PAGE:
Display Alerts = False End Sub Public Sub Stroboscope On() Application. Calculation = xl Calculation Automatic Application. Turned it back off for that connection and the workbook no longer flashes.The status bar will show the message “Macro running” as the code is running, and once the code is done, it will show “Ready” which is one of the default Excel messages. Display Status Bar = True With Worksheets(“Sheet1”) lrow = . Option Explicit Sub macro1() Dim i As Long, lrow As Long Application. You can ask the code to display a status message on the status bar so that the user is informed about the current status of the code. Here is a simple code which gives a message box showing the values in column A starting from row 2 to the last row.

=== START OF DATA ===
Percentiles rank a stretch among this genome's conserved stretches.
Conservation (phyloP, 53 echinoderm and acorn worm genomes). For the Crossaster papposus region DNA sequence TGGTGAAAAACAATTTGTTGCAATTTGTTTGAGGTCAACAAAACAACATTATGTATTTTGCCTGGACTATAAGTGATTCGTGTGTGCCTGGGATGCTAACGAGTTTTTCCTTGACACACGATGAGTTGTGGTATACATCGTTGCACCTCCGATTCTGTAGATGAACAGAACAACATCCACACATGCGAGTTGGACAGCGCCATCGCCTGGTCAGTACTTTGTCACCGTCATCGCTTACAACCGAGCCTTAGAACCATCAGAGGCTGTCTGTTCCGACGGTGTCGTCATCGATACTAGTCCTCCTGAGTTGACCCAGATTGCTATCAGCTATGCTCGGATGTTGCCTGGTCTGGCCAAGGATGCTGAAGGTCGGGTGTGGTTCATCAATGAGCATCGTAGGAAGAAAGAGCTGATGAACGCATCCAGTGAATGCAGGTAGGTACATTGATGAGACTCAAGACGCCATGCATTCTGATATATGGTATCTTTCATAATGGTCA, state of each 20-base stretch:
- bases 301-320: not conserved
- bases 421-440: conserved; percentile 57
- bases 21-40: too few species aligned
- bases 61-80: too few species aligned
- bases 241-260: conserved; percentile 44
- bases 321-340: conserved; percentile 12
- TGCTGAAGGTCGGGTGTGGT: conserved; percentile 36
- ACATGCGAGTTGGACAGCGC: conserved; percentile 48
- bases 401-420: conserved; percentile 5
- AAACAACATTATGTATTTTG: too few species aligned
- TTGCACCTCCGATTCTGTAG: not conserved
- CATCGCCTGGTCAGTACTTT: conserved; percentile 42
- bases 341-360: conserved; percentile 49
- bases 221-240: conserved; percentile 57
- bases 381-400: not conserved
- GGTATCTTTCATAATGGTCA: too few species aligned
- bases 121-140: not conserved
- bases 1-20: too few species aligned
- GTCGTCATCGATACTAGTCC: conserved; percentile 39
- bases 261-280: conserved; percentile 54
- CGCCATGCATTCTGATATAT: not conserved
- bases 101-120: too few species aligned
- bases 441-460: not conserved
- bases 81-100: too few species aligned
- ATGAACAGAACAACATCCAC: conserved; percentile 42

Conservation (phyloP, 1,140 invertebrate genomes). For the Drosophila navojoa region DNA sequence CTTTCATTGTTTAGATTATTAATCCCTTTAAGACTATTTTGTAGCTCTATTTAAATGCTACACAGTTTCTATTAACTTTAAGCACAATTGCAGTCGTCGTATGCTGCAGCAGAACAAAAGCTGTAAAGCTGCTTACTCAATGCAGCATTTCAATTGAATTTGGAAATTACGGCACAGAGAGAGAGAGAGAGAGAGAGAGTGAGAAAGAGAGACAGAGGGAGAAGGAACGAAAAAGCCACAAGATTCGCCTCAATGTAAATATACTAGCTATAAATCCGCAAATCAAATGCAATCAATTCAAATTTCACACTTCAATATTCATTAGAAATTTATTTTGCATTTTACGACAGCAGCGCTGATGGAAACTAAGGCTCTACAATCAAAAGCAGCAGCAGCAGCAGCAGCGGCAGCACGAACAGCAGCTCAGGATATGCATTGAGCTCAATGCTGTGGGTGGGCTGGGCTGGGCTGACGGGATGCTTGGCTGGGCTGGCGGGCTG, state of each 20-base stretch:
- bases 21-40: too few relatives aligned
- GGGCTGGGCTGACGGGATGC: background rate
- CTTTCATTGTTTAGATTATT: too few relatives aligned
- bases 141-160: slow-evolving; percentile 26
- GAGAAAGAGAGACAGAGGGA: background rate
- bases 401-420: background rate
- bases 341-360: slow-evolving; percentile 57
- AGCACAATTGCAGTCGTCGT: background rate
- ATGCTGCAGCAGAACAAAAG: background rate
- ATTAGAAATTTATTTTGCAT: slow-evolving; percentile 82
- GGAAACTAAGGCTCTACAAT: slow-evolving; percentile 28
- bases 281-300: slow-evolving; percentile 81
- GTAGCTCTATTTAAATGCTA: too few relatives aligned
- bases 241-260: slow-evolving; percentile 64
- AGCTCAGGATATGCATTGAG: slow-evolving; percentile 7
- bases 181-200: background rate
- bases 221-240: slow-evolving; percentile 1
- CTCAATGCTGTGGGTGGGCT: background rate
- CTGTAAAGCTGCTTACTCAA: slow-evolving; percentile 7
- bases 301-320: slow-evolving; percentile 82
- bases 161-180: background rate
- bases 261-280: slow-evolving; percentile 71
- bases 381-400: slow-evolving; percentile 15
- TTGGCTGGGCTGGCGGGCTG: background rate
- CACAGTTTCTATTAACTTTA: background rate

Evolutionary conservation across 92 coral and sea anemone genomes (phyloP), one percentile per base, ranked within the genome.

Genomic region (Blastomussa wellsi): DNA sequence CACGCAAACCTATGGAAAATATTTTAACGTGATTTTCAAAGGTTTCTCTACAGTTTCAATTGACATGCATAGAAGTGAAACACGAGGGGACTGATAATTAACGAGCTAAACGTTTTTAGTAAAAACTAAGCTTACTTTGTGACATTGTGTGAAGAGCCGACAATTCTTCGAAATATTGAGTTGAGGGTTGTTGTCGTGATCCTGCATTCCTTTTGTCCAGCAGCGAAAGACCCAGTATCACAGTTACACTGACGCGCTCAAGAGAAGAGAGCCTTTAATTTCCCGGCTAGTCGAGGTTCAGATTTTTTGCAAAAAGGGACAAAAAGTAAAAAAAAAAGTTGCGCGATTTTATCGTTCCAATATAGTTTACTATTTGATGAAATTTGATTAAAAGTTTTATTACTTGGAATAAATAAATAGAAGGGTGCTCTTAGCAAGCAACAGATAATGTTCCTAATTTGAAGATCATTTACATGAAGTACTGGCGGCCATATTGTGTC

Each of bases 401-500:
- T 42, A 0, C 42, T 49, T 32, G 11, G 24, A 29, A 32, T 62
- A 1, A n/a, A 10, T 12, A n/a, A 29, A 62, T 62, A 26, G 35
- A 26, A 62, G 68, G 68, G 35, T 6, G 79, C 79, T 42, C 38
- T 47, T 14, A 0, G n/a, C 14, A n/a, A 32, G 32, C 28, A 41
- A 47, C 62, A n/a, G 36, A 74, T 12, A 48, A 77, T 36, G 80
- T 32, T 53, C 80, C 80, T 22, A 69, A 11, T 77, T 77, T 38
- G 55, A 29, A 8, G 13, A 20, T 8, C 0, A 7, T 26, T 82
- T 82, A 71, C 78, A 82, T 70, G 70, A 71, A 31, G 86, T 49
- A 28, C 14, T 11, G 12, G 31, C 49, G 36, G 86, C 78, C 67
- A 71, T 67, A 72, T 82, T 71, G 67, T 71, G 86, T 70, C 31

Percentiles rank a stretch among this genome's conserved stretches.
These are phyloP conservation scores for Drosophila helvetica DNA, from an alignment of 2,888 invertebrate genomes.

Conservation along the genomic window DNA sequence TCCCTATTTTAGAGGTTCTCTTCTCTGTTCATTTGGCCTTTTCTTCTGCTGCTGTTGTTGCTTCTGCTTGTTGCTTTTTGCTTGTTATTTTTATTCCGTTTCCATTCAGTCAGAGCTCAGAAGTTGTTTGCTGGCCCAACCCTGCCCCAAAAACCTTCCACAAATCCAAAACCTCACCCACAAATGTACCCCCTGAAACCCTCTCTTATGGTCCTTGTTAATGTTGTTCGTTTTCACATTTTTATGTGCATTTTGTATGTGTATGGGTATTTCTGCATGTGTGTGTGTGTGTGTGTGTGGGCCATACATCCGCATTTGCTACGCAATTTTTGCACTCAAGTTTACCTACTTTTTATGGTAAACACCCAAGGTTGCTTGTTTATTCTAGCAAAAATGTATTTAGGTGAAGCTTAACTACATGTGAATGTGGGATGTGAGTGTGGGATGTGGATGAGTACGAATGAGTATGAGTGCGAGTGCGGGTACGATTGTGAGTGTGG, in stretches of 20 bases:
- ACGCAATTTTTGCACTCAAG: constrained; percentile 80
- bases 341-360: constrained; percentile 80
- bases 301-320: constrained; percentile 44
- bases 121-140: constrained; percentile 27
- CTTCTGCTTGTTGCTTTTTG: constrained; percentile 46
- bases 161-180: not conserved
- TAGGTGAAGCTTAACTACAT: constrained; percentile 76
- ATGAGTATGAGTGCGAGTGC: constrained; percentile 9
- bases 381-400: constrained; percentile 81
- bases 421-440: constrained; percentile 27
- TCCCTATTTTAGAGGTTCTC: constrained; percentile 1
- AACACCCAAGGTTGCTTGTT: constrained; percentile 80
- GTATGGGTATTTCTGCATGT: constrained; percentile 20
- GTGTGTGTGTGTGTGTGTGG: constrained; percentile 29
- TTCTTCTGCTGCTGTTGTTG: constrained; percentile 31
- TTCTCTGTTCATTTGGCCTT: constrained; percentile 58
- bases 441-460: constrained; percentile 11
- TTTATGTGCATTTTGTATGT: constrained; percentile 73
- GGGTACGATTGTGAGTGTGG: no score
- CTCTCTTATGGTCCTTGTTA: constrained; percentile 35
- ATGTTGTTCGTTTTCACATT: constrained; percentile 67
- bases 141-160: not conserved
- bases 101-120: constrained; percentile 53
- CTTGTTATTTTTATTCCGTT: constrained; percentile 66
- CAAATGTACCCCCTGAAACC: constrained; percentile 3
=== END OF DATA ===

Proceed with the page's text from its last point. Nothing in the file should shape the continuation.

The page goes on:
Certain vba macros / codes take a long time to run or execute the actions required. Sometimes, there could be one or more macros which cover multiple processes and this status bar will be useful to know at which process, the macro has reached.If you are at an office or shared network, you can ask the network administrator to run a scan across the network looking for misconfigured or infected devices.I want to start off this post by thanking everyone who sent in their examples in response to my January request.If you think I missed an important concept for how to optimize Excel VBA performance, or if you’ve got a valuable comment or link to share, please feel free to post here so everyone can benefit. Turn Off Everything But the Essentials While Your Code is Running This optimization explicitly turns off Excel functionality you don’t need to happen (over and over and over) while your code runs.Note that in the code sample below we grab the current state of these properties, turn them off, and then restore them at the end of code execution. Display Page Breaks = False ‘note this is a sheet-level setting ‘: This setting tells Excel to not redraw the screen while False.If you have turned off screen updating using the line Application. Screen Updating = False at the beginning of your code, then if any user runs the code, they will not know what is going on and think that the computer system is not responding. It is incredibly helpful to be able to look at what you all are doing with Excel!Not only did I see a huge variety in how Excel is being used, you also pointed out various tips and tricks for writing fast VBA code in Excel.One reason this helps is that if you’re updating (via VBA) several different ranges with new values, or copy / pasting from several ranges to create a consolidated table of data, you likely do not want to have Excel taking time and resources to recalculate formulas, display paste progress, or even redraw the grid, especially after every single operation (even more so if your code uses loops). The benefit here is that you probably don’t need Excel using up resources trying to draw the screen since it’s changing faster than the user can perceive.Just one recalculation and one redraw at the end of your code execution is enough to get the workbook current with all your changes. Enable Events display Page Break State = Active Sheet. Since it requires lots of resources to draw the screen so frequently, just turn off drawing the screen until the end of your code execution.